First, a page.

Category Archives: Solaris

Sony to remove Linux option from PS3 is either a PR April fools joke ever or the worst move ever?


I heard today that Sony plans on removing the “other OS” option from their systems. What was more shocking was their supposed reason for removing this feature. Now I have a PS3 and I personally think it is one of the best systems available today. However, this move makes absolutely no sense. Some of my colleagues use PS3 with Fedora and Ubuntu. However, why are they removing this feature? The timing is bad and moreover, this is not going over well in the community. Yes, not everyone uses this feature, but I can tell you that many of my friends planned to use it over the summer, with a larger hard drive installation. I tried to tell myself that maybe this is a PR April fools joke? But if it is, they certainly need to get rid of the entire department who thought of it.

Sony, if you have any sense at all, please DO NOT DO THIS! You are removing a “FEATURE”! Does anyone there understand this? I mean, imagine buying a car, with a little feature that you love and the manufacturer tells you that we need to remove it (after you paid for it and maybe even got it because it had that feature). Still thinking? Yes, the “Other OS” feature is a bit geeky, but hey, why fix something that isn’t broken. It was almost like I had additional value in the older model. Or maybe that was the problem?

In some sense, if this is true (and my sources tell me it is – Sony), it is in no way democratic. But who says business  has to be? In some sense, what irritates me, is the almost “threatening language from Sony”. If you decide, you will NOT be able to and so on. What is worse is the fact that Sony officials already promised to not remove this option to older users of the PS3. I wonder what Sony is really afraid of? Or is it all about control? Afraid of hacks to their, almost perfect system? I guess, in Sony’s mind, if you want a computer than go buy one? Or maybe they are afraid of the coming Microsoft war against Linux? I do not know? Are they being paid off? Who knows? Maybe a Microsoft Sony merger is on the horizon? With the new Google OS coming soon, sporting a challenge to Microsoft’s dominance, has fear war against Linux begun? Is this a tactical move?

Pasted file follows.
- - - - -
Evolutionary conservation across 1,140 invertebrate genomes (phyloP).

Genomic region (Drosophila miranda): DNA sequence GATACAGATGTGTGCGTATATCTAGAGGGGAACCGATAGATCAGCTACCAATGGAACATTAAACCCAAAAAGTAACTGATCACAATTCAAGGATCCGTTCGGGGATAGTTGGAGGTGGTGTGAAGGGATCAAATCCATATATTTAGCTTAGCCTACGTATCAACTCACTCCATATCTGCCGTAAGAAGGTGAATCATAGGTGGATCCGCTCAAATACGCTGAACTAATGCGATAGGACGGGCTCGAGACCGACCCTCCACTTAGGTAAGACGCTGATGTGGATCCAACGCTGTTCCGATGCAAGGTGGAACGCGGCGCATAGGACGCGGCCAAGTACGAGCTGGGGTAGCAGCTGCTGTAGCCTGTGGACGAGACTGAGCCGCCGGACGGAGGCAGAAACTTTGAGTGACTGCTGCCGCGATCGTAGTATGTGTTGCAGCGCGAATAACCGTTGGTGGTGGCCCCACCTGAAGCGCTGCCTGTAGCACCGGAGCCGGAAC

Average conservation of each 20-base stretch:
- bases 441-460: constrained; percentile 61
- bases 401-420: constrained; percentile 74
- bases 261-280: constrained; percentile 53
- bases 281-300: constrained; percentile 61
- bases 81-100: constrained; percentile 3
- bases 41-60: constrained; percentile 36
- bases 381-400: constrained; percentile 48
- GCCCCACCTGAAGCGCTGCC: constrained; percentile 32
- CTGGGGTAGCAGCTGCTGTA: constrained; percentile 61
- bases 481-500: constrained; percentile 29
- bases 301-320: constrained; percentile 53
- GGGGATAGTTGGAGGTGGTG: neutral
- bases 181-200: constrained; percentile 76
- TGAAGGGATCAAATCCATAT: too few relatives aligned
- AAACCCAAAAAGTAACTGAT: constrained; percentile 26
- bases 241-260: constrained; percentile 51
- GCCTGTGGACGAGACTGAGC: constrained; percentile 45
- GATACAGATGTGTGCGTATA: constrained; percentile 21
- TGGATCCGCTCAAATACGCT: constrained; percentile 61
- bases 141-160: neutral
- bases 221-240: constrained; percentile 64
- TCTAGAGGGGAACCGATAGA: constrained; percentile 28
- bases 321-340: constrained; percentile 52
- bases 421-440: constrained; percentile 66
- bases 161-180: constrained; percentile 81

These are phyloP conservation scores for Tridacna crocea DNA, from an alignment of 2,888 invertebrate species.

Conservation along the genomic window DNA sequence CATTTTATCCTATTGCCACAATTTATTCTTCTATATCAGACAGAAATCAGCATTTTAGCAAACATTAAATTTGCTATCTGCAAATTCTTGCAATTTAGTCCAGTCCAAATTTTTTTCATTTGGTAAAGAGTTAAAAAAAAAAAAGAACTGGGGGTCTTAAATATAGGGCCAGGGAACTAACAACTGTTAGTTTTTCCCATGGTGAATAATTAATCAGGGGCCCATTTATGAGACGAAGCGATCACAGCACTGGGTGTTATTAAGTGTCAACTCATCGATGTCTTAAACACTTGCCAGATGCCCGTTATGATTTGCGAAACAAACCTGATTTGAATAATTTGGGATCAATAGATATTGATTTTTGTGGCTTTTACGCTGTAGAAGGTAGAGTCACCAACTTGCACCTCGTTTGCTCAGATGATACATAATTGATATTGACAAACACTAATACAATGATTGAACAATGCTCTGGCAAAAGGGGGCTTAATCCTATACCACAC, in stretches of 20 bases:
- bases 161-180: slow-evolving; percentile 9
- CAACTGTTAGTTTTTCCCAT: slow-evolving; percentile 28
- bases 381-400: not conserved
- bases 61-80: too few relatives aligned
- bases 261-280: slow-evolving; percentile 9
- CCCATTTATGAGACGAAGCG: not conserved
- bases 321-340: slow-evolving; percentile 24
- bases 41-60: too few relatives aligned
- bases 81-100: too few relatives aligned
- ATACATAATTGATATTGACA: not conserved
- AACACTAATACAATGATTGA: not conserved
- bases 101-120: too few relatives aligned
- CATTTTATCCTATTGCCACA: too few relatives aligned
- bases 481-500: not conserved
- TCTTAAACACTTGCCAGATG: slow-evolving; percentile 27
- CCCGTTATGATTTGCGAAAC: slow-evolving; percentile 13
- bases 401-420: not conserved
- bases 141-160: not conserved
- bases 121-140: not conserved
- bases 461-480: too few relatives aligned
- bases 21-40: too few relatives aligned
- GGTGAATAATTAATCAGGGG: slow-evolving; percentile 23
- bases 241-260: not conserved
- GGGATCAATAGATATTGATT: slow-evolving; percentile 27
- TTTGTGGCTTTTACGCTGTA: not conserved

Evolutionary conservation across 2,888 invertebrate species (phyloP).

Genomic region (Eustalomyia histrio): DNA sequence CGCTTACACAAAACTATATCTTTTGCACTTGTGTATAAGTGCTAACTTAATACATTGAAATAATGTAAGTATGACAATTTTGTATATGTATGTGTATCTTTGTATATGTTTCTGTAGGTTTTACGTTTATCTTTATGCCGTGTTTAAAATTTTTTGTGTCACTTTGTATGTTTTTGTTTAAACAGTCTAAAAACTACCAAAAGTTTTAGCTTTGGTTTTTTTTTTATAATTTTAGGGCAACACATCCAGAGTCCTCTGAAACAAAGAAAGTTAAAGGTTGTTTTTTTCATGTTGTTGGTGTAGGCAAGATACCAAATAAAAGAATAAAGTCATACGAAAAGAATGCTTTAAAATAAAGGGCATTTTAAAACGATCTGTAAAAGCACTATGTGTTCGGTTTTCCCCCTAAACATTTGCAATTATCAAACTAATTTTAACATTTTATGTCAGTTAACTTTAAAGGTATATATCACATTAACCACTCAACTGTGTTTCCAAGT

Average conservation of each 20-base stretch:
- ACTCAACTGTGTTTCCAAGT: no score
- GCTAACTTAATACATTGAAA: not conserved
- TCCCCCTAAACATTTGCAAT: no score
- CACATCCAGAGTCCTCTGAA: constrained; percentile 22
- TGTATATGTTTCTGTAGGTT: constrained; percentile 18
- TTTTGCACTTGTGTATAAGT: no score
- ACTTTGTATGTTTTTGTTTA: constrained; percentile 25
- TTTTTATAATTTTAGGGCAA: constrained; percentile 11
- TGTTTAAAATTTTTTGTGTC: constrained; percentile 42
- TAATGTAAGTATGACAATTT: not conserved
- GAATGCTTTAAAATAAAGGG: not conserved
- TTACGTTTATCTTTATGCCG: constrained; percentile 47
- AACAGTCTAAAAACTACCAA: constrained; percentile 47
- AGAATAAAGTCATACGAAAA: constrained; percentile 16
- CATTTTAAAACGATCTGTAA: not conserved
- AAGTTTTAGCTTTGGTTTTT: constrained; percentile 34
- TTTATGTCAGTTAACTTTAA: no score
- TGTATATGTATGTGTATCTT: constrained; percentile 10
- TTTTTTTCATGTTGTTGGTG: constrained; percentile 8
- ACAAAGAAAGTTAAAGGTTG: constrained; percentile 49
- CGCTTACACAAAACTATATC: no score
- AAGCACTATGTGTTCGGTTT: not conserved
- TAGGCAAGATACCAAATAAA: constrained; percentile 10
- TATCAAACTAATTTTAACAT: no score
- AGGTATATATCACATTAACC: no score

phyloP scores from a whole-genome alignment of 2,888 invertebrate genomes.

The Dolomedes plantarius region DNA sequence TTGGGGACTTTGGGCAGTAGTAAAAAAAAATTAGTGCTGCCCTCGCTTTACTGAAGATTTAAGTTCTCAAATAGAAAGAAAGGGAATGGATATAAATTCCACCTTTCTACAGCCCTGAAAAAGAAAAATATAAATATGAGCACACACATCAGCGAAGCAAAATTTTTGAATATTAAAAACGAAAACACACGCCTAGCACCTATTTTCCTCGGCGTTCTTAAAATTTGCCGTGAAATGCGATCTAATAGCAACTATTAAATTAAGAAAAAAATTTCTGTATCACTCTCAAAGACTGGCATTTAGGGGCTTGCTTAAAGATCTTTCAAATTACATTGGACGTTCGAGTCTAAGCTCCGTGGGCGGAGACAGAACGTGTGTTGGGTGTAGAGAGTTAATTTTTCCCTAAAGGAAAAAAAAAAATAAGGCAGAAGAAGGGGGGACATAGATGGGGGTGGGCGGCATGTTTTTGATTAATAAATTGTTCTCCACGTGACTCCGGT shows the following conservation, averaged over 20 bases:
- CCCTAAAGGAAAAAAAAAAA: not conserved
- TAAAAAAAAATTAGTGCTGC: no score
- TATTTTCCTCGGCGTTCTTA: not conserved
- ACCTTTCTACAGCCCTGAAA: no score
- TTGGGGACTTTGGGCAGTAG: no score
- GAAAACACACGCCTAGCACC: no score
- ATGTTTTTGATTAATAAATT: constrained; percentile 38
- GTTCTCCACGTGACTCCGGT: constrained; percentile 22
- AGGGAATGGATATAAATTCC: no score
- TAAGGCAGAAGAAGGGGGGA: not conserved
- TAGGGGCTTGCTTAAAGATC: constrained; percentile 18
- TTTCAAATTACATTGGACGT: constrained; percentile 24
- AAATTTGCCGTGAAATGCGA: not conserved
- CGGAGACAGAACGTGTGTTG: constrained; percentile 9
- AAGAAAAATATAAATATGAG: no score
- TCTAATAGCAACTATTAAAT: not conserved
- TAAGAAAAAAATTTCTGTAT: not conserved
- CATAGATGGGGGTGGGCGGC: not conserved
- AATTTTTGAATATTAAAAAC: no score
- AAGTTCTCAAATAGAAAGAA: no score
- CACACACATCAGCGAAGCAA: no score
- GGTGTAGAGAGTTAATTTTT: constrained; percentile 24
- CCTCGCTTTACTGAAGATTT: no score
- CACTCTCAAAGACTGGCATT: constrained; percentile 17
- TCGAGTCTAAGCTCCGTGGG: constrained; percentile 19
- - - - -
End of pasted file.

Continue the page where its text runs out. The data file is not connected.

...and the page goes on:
But lets be truthful here. It is a simple numbers game and for those who are not in the Product Development field, let me put it to you this way. We are ALL numbers. I imagine that someone, in their product development department decided that they no longer wanted to support this option, since it is not in the PS3 slim. Maybe it cost too much? They stated that they do not want to encourage “piracy” or have a security hole? What security hole? Just tell the truth Sony, you want control. In essence, there is the slight chance that this is fake, but it probably is not (still praying). If Sony does this, it will be a BIG and very DUMB move by Sony, from a PR perspective in my opinion. However, there is a chance that this could be a social experiment to see if anyone cares? Now that would be interesting. Maybe the firmware will change the system into a Google OS, and shortly after the Sony Google merger will occur? OK, I am stretching it now! I am just trying to understand this decision.

Sony plans on making the move on April 1, 2010 with a firmware update. Sony has already made a lot of enemies across the globe by even suggesting (joke or no joke). No, there will be no compensation for early adopters of the PS3. As indicated, Sony plans to release this update to do only one thing. Put a nail in the coffin to Linux, or any other OS on the Sony Playstation 3. Or as Emperor Palpatine would say to any Linux user, “now you will experience the full power of the dark side…”

By Andy MJ (a.k.a The GTA Patriot) – Who also loves Linux, BSD and Windows 7. Yes, Windows 7 is a pretty good Operating System!